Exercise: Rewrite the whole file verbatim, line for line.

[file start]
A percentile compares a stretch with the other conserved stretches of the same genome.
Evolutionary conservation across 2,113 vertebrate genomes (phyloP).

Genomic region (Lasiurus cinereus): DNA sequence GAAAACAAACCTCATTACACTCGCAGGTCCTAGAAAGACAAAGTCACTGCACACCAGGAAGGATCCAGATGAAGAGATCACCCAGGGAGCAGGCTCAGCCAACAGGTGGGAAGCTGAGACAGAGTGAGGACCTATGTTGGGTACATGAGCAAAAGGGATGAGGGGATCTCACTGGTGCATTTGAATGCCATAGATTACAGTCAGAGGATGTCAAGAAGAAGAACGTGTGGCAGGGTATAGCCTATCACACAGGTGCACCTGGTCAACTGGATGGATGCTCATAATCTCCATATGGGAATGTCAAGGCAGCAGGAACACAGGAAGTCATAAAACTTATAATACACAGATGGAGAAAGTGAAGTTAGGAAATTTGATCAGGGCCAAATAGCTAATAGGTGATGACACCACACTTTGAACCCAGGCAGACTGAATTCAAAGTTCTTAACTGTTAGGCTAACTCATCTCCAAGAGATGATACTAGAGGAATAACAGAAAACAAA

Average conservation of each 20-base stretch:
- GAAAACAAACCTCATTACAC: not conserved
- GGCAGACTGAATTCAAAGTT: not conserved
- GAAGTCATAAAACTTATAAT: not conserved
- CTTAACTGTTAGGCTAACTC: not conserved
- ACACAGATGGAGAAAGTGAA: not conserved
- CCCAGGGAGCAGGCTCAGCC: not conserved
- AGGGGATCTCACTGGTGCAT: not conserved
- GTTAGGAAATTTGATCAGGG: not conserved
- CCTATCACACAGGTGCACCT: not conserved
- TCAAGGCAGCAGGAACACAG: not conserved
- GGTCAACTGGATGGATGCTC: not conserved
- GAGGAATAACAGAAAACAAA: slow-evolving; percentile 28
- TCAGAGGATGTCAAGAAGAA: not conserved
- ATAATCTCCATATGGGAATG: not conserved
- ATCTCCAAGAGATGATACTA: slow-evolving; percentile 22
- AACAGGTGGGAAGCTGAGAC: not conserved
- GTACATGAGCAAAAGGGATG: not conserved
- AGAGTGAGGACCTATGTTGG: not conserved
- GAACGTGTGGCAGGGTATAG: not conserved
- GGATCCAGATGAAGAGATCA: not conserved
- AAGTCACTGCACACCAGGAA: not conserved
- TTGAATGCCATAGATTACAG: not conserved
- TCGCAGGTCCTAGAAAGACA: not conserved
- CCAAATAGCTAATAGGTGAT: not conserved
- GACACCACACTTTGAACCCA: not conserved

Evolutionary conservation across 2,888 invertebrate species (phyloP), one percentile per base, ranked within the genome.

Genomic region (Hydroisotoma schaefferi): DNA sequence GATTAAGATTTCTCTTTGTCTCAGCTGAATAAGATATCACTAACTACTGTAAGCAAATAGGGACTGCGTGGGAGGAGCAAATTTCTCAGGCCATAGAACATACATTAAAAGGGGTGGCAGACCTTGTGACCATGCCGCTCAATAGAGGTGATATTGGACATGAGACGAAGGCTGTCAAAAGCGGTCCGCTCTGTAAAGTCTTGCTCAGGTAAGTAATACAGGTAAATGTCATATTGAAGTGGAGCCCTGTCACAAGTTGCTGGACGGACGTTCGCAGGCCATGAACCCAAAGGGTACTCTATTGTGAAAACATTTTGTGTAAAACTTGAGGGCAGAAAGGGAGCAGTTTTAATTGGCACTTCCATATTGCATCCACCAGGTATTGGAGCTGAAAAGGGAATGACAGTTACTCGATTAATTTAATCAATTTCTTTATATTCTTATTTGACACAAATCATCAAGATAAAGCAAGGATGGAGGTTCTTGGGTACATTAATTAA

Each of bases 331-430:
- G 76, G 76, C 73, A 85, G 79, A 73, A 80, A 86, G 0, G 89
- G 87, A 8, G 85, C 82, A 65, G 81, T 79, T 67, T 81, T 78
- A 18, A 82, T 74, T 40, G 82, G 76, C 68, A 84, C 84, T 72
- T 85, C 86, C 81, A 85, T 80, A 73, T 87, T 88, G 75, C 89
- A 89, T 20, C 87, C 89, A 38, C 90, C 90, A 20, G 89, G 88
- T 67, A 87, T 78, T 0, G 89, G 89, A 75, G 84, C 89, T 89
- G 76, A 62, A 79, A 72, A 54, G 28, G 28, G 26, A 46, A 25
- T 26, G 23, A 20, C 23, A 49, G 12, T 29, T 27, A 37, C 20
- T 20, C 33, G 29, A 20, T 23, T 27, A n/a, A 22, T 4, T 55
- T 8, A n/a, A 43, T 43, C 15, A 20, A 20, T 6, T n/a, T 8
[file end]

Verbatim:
A percentile compares a stretch with the other conserved stretches of the same genome.
Evolutionary conservation across 2,113 vertebrate genomes (phyloP).

Genomic region (Lasiurus cinereus): DNA sequence GAAAACAAACCTCATTACACTCGCAGGTCCTAGAAAGACAAAGTCACTGCACACCAGGAAGGATCCAGATGAAGAGATCACCCAGGGAGCAGGCTCAGCCAACAGGTGGGAAGCTGAGACAGAGTGAGGACCTATGTTGGGTACATGAGCAAAAGGGATGAGGGGATCTCACTGGTGCATTTGAATGCCATAGATTACAGTCAGAGGATGTCAAGAAGAAGAACGTGTGGCAGGGTATAGCCTATCACACAGGTGCACCTGGTCAACTGGATGGATGCTCATAATCTCCATATGGGAATGTCAAGGCAGCAGGAACACAGGAAGTCATAAAACTTATAATACACAGATGGAGAAAGTGAAGTTAGGAAATTTGATCAGGGCCAAATAGCTAATAGGTGATGACACCACACTTTGAACCCAGGCAGACTGAATTCAAAGTTCTTAACTGTTAGGCTAACTCATCTCCAAGAGATGATACTAGAGGAATAACAGAAAACAAA

Average conservation of each 20-base stretch:
- GAAAACAAACCTCATTACAC: not conserved
- GGCAGACTGAATTCAAAGTT: not conserved
- GAAGTCATAAAACTTATAAT: not conserved
- CTTAACTGTTAGGCTAACTC: not conserved
- ACACAGATGGAGAAAGTGAA: not conserved
- CCCAGGGAGCAGGCTCAGCC: not conserved
- AGGGGATCTCACTGGTGCAT: not conserved
- GTTAGGAAATTTGATCAGGG: not conserved
- CCTATCACACAGGTGCACCT: not conserved
- TCAAGGCAGCAGGAACACAG: not conserved
- GGTCAACTGGATGGATGCTC: not conserved
- GAGGAATAACAGAAAACAAA: slow-evolving; percentile 28
- TCAGAGGATGTCAAGAAGAA: not conserved
- ATAATCTCCATATGGGAATG: not conserved
- ATCTCCAAGAGATGATACTA: slow-evolving; percentile 22
- AACAGGTGGGAAGCTGAGAC: not conserved
- GTACATGAGCAAAAGGGATG: not conserved
- AGAGTGAGGACCTATGTTGG: not conserved
- GAACGTGTGGCAGGGTATAG: not conserved
- GGATCCAGATGAAGAGATCA: not conserved
- AAGTCACTGCACACCAGGAA: not conserved
- TTGAATGCCATAGATTACAG: not conserved
- TCGCAGGTCCTAGAAAGACA: not conserved
- CCAAATAGCTAATAGGTGAT: not conserved
- GACACCACACTTTGAACCCA: not conserved

Evolutionary conservation across 2,888 invertebrate species (phyloP), one percentile per base, ranked within the genome.

Genomic region (Hydroisotoma schaefferi): DNA sequence GATTAAGATTTCTCTTTGTCTCAGCTGAATAAGATATCACTAACTACTGTAAGCAAATAGGGACTGCGTGGGAGGAGCAAATTTCTCAGGCCATAGAACATACATTAAAAGGGGTGGCAGACCTTGTGACCATGCCGCTCAATAGAGGTGATATTGGACATGAGACGAAGGCTGTCAAAAGCGGTCCGCTCTGTAAAGTCTTGCTCAGGTAAGTAATACAGGTAAATGTCATATTGAAGTGGAGCCCTGTCACAAGTTGCTGGACGGACGTTCGCAGGCCATGAACCCAAAGGGTACTCTATTGTGAAAACATTTTGTGTAAAACTTGAGGGCAGAAAGGGAGCAGTTTTAATTGGCACTTCCATATTGCATCCACCAGGTATTGGAGCTGAAAAGGGAATGACAGTTACTCGATTAATTTAATCAATTTCTTTATATTCTTATTTGACACAAATCATCAAGATAAAGCAAGGATGGAGGTTCTTGGGTACATTAATTAA

Each of bases 331-430:
- G 76, G 76, C 73, A 85, G 79, A 73, A 80, A 86, G 0, G 89
- G 87, A 8, G 85, C 82, A 65, G 81, T 79, T 67, T 81, T 78
- A 18, A 82, T 74, T 40, G 82, G 76, C 68, A 84, C 84, T 72
- T 85, C 86, C 81, A 85, T 80, A 73, T 87, T 88, G 75, C 89
- A 89, T 20, C 87, C 89, A 38, C 90, C 90, A 20, G 89, G 88
- T 67, A 87, T 78, T 0, G 89, G 89, A 75, G 84, C 89, T 89
- G 76, A 62, A 79, A 72, A 54, G 28, G 28, G 26, A 46, A 25
- T 26, G 23, A 20, C 23, A 49, G 12, T 29, T 27, A 37, C 20
- T 20, C 33, G 29, A 20, T 23, T 27, A n/a, A 22, T 4, T 55
- T 8, A n/a, A 43, T 43, C 15, A 20, A 20, T 6, T n/a, T 8